What To Expect In A Department Of Children And Families Investigation

July 29, 2020 O'Connor Family Law Domestic Abuse

The Department of Children and Families (DCF) plays an essential role in protecting children from harm. However, many parents find themselves on the wrong side of these investigations when they have been falsely accused of household neglect or abuse. While a quick internet search of DCF investigations may yield some disturbing results, it is important to take these stories at face value.

By speaking with an experienced family law attorney, you can get a better understanding of what to expect in a Department of Children and Families investigation. Because our dedicated team has over 35 combined years of exclusive family law experience, we know how to handle these investigations, regardless of whether you are facing false allegations or trying to protect your family against an abuser.


When a DCF investigator walks into your house, do not expect neutrality. DCF workers around the country see heinous cases of child abuse and neglect daily. Investigators often fear missing an essential piece of evidence, thereby endangering a child who is potentially at risk of harm. As a result, the DCF investigator may take on a “guilty until proven innocent” approach when looking into allegations of child abuse and neglect.

Facing these harsh accusations can leave you feeling scared, ashamed, and angry. Do not let DCF intimidate you into waiving your rights or discourage you from contacting an attorney. Generally, the best course of action is to work cordially with DCF to provide your side of the story or refute any claims that have been alleged against you. If you’re dealing with a case where parental alienation is a reoccurring theme, however, it may be best to have an attorney there who can explain what that is and why it may be at play in relation to the recent allegations, especially if a child is confirming there was neglect or abuse directly to the social worker.


Once DCF opens a case, workers must comply with specific guidelines, even in seemingly “open and shut” situations. Social workers often gather or request the following evidence before concluding an investigation:

  • Results of a home check
  • Statements from the child and siblings
  • Testimony from parents and/or caregivers
  • The child’s medical records
  • Testimony from the child’s teachers, classmates, friends, neighbors, and close family members
  • Photographs and videos indicating a positive parent-child relationship
  • Signs of animal abuse or domestic violence
  • Criminal history
  • Past DCF involvement by the family

Additionally, home checks often include a detailed analysis of the child’s room, clothing, toiletries, and food source. These investigations may also involve a search for dangerous conditions on the property, such as mold. An experienced family law attorney at our firm can help you collect pertinent evidence for your case, regardless of whether you are facing abuse allegations or bringing them.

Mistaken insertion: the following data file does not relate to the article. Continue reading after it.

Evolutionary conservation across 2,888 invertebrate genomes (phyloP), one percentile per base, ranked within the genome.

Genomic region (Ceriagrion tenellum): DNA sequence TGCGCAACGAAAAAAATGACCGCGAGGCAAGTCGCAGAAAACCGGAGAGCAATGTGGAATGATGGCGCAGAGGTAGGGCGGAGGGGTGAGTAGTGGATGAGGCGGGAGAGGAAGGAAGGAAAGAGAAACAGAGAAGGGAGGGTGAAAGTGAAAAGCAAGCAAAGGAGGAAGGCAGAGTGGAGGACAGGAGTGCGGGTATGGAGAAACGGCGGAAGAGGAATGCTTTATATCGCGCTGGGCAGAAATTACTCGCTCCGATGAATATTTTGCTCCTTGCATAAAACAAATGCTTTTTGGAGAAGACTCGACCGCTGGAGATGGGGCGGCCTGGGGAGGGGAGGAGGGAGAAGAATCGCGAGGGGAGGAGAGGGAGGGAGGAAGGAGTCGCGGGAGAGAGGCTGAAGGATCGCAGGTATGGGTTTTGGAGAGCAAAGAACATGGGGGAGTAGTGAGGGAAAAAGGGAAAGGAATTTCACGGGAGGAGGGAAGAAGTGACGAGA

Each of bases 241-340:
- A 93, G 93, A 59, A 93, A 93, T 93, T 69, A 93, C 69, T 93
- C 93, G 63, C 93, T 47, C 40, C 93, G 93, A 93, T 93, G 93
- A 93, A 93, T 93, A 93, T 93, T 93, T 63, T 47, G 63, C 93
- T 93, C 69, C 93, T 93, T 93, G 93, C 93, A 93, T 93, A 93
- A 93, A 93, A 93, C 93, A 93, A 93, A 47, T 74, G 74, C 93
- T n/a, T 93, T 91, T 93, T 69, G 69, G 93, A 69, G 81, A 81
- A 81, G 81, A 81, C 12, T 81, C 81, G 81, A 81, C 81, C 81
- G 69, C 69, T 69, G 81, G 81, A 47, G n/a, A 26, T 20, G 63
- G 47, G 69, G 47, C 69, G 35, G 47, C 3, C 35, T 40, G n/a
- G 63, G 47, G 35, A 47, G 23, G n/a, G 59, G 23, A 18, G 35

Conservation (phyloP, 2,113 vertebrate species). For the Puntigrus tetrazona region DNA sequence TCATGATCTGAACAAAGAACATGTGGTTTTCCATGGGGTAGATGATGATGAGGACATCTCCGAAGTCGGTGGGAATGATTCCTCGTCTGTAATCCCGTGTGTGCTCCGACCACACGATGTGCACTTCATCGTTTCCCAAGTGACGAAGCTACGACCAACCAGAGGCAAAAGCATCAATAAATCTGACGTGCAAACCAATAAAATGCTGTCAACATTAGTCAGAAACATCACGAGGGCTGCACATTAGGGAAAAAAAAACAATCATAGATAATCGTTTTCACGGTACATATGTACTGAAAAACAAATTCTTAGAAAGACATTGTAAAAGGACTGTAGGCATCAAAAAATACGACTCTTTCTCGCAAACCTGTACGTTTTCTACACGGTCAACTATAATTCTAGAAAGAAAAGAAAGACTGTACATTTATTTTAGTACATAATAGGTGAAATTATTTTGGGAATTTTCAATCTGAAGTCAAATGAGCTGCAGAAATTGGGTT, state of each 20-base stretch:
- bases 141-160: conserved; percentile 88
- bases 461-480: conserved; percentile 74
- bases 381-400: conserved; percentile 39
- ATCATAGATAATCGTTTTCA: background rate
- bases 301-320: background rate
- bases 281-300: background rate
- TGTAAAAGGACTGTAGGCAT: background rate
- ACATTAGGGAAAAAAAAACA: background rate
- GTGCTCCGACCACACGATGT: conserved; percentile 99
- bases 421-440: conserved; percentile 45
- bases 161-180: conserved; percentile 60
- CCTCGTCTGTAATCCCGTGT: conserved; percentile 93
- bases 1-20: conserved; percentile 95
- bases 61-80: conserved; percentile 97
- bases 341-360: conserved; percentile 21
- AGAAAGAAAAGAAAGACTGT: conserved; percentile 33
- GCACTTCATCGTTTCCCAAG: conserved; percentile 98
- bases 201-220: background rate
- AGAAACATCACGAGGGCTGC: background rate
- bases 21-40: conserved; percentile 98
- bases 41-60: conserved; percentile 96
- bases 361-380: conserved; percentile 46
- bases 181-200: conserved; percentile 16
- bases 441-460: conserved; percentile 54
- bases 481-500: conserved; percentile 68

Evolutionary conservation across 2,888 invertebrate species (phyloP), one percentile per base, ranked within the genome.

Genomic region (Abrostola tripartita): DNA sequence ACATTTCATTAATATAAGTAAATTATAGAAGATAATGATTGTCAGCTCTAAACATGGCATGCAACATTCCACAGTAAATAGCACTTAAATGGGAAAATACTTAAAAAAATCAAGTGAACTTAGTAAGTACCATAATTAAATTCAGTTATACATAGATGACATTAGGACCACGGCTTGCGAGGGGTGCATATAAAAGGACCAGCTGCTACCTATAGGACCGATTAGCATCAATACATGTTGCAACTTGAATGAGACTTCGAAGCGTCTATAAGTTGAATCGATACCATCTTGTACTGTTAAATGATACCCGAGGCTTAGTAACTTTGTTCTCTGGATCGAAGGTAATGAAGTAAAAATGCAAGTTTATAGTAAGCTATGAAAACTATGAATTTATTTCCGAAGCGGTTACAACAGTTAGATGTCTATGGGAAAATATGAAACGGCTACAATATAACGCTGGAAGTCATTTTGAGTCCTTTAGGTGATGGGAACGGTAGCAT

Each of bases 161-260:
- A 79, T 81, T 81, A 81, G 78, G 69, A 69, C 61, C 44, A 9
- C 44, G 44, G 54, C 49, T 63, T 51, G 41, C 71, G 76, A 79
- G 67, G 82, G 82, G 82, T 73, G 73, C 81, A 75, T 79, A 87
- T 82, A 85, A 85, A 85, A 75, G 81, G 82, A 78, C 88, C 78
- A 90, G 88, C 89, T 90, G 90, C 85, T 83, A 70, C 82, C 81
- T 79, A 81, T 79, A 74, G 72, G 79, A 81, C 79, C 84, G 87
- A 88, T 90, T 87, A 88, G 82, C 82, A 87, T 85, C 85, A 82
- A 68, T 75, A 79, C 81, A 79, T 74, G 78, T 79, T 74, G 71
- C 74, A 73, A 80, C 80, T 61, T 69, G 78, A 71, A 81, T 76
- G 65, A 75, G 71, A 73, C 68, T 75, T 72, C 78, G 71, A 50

To some parents, a DCF investigation may trump all other priorities. To the Massachusetts Department of Children and Families, your case file is just one of the hundreds on the desk of a social service agent. Parents naturally want their cases resolved quickly and efficiently, but this does not typically happen in many investigations.

Therefore, you should not expect DCF investigations to account for your time and work schedule. However, a qualified family attorney can help you better communicate with the DCF and gather any important information that could move the process forward more quickly.


During DCF investigations, many parents wonder whether they will get to keep custody over their children once their case is closed. DCF might ask you about local family members and “other caretakers” when an investigation begins, but this does not mean the state has decided to take your children. DCF workers do not generally wish to remove children from their parents.

In some instances, evidence of abuse or neglect may still not result in a child’s removal, but rather continued monitoring with an offer of financial and emotional help. Sometimes, parents can work with local courts and DCF to negotiate a temporary placement of children with friends or family members while they attend rehabilitation, look for a job, or improve their housing situation if those were found to be issues that cause a parent not to be able to properly care for his or her child at the time.

Do not be ashamed if you are frustrated, afraid, or overwhelmed during a DCF investigation. Most parents feel this way, and an attorney from O’Connor Family Law can help explain the process for you and how to respond to any allegations in a way that puts your best foot forward.

If an allegation of neglect or abuse has been supported by DCF which you disagree with, our firm can help you obtain an administrative review and represent you to argue why supporting the allegations was incorrect. We can help you challenge DCF determinations in family courts and fight for your parental rights to protect your children. To learn more about what to expect in a Department of Children and Families investigation, call today.